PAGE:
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About Leadership: Cultural and Moral Relativism

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A company that operates globally faces some difficult challenges when it comes to deciding what it will and will not do. It seems easy enough, sitting in a US or EU headquarters building, to make statements like "we hold the same environmental standards for our operations wherever we operate in the world" or "our company supports the principles set forth in the UN Universal Declaration of Human Rights," but how do these statements translate into actions in Africa, the Middle East, rural China, Russia, and lots of other places?

Environmental issues are widely discussed. What about the social issues? How difficult is this? Well, a quick reading of the UN Universal Declaration of Human Rights gives you a pretty good idea of how difficult. For example, Article 21 states, "the will of the people shall be the basis of the authority of government; this will shall be expressed in periodic and genuine elections which shall be by universal and equal suffrage and shall be held by secret vote or by equivalent free voting procedures."

Now, how many multinational companies are operating in countries where this is not true, while simultaneously saying on the websites that they are supporting the principles of the UN Declaration of Human Rights?

And what about Article 16?

(1) Men and women of full age, without any limitation due to race, nationality or religion, have the right to marry and to found a family. They are entitled to equal rights as to marriage, during marriage and at its dissolution.

(2) Marriage shall be entered into only with the free and full consent of the intending spouses.

Well, this is a challenge to some of the countries many of us work in. And in case you haven't looked at it for a while, there are 30 articles along these lines, and a meaty preamble as well. But then again, we can't really imagine the counterfactual of any US or EU company stating "we do not support the UN Universal Declaration on Human Rights" as its policy, now can we?

So there are some tough problems. And I think that basically, these come down to issues of culture and morals. Wherever we operate, we need to be sensitive to cultural differences. These differences often manifest themselves in the roles of men and women in societies. Or in how business, or government regulation, is done. What constitutes a political contribution, what is an appropriate level of entertainment to offer to a government official, or what it is appropriate to accept.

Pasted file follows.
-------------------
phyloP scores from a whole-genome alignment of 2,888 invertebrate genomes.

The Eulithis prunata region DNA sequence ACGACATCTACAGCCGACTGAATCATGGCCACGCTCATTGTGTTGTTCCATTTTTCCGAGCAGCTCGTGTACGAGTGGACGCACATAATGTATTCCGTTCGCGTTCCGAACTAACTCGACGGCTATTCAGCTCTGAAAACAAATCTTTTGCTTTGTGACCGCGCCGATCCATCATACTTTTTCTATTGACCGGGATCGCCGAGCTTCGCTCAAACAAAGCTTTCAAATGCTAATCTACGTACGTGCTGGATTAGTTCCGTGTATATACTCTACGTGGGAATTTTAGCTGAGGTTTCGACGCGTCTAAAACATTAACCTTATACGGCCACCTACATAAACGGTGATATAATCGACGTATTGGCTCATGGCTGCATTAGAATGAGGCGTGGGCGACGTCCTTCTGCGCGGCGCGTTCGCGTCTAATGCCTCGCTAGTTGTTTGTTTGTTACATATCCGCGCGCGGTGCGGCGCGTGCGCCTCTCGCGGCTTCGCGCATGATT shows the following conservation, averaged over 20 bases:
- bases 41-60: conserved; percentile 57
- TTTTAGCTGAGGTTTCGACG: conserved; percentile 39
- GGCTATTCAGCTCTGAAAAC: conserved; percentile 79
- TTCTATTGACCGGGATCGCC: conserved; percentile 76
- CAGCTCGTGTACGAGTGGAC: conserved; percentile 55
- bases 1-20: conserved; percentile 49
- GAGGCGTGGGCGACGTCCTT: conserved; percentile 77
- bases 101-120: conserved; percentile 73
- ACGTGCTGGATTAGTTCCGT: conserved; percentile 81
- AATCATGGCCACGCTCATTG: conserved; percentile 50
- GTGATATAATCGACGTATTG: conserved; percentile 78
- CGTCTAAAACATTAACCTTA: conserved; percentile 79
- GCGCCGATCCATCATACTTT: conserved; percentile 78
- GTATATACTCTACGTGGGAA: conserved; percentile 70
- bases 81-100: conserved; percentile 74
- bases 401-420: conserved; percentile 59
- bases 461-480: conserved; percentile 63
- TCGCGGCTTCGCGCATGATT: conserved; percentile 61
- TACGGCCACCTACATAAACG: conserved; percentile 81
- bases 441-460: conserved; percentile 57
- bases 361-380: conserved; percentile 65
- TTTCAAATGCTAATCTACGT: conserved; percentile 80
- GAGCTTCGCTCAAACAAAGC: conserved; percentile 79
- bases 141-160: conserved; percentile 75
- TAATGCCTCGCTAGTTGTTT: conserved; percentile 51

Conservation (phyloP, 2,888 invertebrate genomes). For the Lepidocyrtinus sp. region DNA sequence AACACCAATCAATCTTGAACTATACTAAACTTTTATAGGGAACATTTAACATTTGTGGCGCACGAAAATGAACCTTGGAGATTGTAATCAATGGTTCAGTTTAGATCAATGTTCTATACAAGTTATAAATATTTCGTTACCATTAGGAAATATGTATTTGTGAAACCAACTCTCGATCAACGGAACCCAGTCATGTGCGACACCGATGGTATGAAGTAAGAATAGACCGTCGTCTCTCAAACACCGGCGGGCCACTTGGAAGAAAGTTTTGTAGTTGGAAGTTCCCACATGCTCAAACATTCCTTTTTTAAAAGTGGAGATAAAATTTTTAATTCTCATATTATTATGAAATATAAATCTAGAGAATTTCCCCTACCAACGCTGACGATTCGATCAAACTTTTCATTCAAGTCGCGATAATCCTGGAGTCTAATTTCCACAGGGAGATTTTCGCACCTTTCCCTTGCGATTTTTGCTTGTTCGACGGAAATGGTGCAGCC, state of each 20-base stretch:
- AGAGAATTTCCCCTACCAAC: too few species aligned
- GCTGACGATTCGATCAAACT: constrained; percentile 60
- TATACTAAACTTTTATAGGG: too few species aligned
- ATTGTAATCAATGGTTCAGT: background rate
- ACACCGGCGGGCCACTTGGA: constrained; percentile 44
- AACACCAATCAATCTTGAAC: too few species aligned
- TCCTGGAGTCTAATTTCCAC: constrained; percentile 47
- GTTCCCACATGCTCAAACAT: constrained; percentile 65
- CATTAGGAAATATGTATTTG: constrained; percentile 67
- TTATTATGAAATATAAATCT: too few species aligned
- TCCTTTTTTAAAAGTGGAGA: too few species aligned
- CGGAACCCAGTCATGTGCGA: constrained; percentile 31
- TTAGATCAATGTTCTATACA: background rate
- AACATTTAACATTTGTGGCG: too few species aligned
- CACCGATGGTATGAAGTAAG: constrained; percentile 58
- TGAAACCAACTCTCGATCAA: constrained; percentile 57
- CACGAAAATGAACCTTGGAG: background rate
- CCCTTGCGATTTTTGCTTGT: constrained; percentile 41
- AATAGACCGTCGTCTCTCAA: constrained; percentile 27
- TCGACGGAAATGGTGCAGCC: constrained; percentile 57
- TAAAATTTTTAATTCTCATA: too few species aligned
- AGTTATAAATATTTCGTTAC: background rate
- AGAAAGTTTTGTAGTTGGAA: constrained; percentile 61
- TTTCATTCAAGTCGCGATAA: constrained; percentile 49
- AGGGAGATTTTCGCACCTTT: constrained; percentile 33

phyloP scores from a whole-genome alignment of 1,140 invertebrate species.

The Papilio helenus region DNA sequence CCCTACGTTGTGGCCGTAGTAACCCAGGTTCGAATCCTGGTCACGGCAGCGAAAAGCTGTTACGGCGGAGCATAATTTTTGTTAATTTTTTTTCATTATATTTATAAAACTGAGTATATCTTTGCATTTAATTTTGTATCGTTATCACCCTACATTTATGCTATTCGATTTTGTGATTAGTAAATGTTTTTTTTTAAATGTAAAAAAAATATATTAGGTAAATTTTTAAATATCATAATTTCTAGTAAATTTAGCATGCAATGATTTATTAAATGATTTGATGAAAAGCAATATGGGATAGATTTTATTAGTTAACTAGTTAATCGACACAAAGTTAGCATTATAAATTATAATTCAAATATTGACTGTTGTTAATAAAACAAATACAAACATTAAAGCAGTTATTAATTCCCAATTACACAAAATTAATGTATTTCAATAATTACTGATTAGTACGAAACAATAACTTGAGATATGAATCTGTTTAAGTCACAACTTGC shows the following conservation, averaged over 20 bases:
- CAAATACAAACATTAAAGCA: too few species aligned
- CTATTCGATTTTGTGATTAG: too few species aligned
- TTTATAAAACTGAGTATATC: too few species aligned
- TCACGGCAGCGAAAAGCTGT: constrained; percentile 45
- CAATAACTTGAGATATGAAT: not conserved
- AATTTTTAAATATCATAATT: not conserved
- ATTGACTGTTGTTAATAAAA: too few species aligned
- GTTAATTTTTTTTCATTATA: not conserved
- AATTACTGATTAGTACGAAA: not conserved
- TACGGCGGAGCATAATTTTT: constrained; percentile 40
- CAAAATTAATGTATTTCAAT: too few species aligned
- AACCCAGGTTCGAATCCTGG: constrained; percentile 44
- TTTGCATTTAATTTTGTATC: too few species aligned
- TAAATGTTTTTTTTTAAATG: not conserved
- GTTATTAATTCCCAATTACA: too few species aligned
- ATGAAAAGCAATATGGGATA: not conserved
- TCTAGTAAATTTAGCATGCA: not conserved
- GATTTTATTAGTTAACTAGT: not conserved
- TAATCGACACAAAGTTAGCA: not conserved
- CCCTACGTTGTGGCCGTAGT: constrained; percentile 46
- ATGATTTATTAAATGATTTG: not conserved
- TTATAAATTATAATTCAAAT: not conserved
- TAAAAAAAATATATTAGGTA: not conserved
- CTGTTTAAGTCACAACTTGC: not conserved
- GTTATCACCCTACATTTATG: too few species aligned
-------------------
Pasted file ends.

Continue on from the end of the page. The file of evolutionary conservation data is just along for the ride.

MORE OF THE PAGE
But while we behave in a culturally sensitive way, we must always have in mind our morality. A company must know what behavior violates its moral codes, and would be unacceptable wherever it was practiced. In other words, we can accept and work across a wide cultural relativism, but we have no space for moral relativism.

Does this get us out of the dilemma I posed about the UN Universal Declaration on Human Rights? I think it can, if we reason along these lines:

The UN Declaration is not a statement of how the world is today, but our goal of how we want it to be. So our support of it is a statement that our company not only supports the goal, but also is working towards achieving it.

This is an important statement -- because it says that as a global corporation, we have goals other than just making money this quarter. Our business in a country is for the long term, and in the long term that business will survive and prosper under conditions where human rights are respected.

Now what do we mean by "working towards achieving it?" Well, it means that we believe that we can be a force for good in the country. And this is not just about contributing to the local museum or building a school, however much those both might be good things to do. It means that we can see a way that money that stays in the country, and in particular with the government of the country, is leading to the human rights goals we support.

Making decisions about this is always difficult. How does a company decide that it is possible to be a force for good in Angola but not Sudan? Only by thinking through the systems in place, or that can be put in place, and ensuring that they work in line with our expectations. It takes tough minded people, both in the corporate centre and in the countries where we operate, people who are able to build relationships that allow for the sort of communication on these issues that leads to change.

So in our global corporations, we are always being sensitive to cultural differences, but we also know our moral code. As a result, we know where there is a line that we cannot cross. Cultural relativism is not only acceptable, it is an important part of working in the global corporation. Moral relativism is not only unacceptable, its unacceptability is a crucial part of the work of a global corporation and of clarifying the company's principles.

"About Leadership" is a series of 52 columns on corporate leadership - essential skills, leading teams, managing your career, the strategic and business practices to make a company and its leader distinctive from competitors. These columns will be of interest to people leading small and medium sized companies today, many of whom have not had much formal training in management skills and techniques; for the many people in big companies who aspire to senior management; and for anyone who thinks: Give me a hint, how can I do this better?